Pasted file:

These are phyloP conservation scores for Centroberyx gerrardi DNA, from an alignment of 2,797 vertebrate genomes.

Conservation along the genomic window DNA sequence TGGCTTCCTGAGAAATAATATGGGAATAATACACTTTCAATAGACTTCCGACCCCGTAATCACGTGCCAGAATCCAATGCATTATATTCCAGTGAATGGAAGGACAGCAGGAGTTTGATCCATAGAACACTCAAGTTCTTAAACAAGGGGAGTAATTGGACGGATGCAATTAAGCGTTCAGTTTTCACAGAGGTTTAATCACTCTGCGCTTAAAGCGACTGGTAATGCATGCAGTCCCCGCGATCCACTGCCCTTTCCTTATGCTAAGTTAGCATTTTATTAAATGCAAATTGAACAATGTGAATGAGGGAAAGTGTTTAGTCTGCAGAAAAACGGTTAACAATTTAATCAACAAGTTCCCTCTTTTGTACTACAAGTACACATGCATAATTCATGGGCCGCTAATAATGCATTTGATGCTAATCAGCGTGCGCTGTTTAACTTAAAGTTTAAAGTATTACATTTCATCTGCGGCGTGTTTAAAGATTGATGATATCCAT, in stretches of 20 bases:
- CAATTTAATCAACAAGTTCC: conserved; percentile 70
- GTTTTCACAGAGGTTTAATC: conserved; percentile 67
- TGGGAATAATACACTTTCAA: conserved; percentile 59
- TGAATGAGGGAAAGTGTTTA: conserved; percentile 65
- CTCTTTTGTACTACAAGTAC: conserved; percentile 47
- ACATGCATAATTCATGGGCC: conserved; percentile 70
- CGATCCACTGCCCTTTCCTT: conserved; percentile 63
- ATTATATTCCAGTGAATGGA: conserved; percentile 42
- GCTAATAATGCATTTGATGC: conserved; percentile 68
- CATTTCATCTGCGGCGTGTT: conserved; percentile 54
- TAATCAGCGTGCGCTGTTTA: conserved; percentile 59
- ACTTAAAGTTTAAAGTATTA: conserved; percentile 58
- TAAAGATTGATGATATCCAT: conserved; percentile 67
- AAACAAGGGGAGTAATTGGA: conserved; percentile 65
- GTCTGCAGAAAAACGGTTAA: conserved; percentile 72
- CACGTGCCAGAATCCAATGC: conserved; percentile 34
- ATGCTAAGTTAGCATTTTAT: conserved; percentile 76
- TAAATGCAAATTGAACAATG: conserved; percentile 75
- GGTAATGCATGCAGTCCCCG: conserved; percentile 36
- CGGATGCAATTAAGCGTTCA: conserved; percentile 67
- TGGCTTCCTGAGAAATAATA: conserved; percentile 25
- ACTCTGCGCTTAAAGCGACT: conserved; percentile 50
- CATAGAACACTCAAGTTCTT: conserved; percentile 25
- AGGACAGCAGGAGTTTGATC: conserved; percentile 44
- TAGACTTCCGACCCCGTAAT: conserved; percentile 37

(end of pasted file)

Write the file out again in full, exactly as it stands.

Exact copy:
These are phyloP conservation scores for Centroberyx gerrardi DNA, from an alignment of 2,797 vertebrate genomes.

Conservation along the genomic window DNA sequence TGGCTTCCTGAGAAATAATATGGGAATAATACACTTTCAATAGACTTCCGACCCCGTAATCACGTGCCAGAATCCAATGCATTATATTCCAGTGAATGGAAGGACAGCAGGAGTTTGATCCATAGAACACTCAAGTTCTTAAACAAGGGGAGTAATTGGACGGATGCAATTAAGCGTTCAGTTTTCACAGAGGTTTAATCACTCTGCGCTTAAAGCGACTGGTAATGCATGCAGTCCCCGCGATCCACTGCCCTTTCCTTATGCTAAGTTAGCATTTTATTAAATGCAAATTGAACAATGTGAATGAGGGAAAGTGTTTAGTCTGCAGAAAAACGGTTAACAATTTAATCAACAAGTTCCCTCTTTTGTACTACAAGTACACATGCATAATTCATGGGCCGCTAATAATGCATTTGATGCTAATCAGCGTGCGCTGTTTAACTTAAAGTTTAAAGTATTACATTTCATCTGCGGCGTGTTTAAAGATTGATGATATCCAT, in stretches of 20 bases:
- CAATTTAATCAACAAGTTCC: conserved; percentile 70
- GTTTTCACAGAGGTTTAATC: conserved; percentile 67
- TGGGAATAATACACTTTCAA: conserved; percentile 59
- TGAATGAGGGAAAGTGTTTA: conserved; percentile 65
- CTCTTTTGTACTACAAGTAC: conserved; percentile 47
- ACATGCATAATTCATGGGCC: conserved; percentile 70
- CGATCCACTGCCCTTTCCTT: conserved; percentile 63
- ATTATATTCCAGTGAATGGA: conserved; percentile 42
- GCTAATAATGCATTTGATGC: conserved; percentile 68
- CATTTCATCTGCGGCGTGTT: conserved; percentile 54
- TAATCAGCGTGCGCTGTTTA: conserved; percentile 59
- ACTTAAAGTTTAAAGTATTA: conserved; percentile 58
- TAAAGATTGATGATATCCAT: conserved; percentile 67
- AAACAAGGGGAGTAATTGGA: conserved; percentile 65
- GTCTGCAGAAAAACGGTTAA: conserved; percentile 72
- CACGTGCCAGAATCCAATGC: conserved; percentile 34
- ATGCTAAGTTAGCATTTTAT: conserved; percentile 76
- TAAATGCAAATTGAACAATG: conserved; percentile 75
- GGTAATGCATGCAGTCCCCG: conserved; percentile 36
- CGGATGCAATTAAGCGTTCA: conserved; percentile 67
- TGGCTTCCTGAGAAATAATA: conserved; percentile 25
- ACTCTGCGCTTAAAGCGACT: conserved; percentile 50
- CATAGAACACTCAAGTTCTT: conserved; percentile 25
- AGGACAGCAGGAGTTTGATC: conserved; percentile 44
- TAGACTTCCGACCCCGTAAT: conserved; percentile 37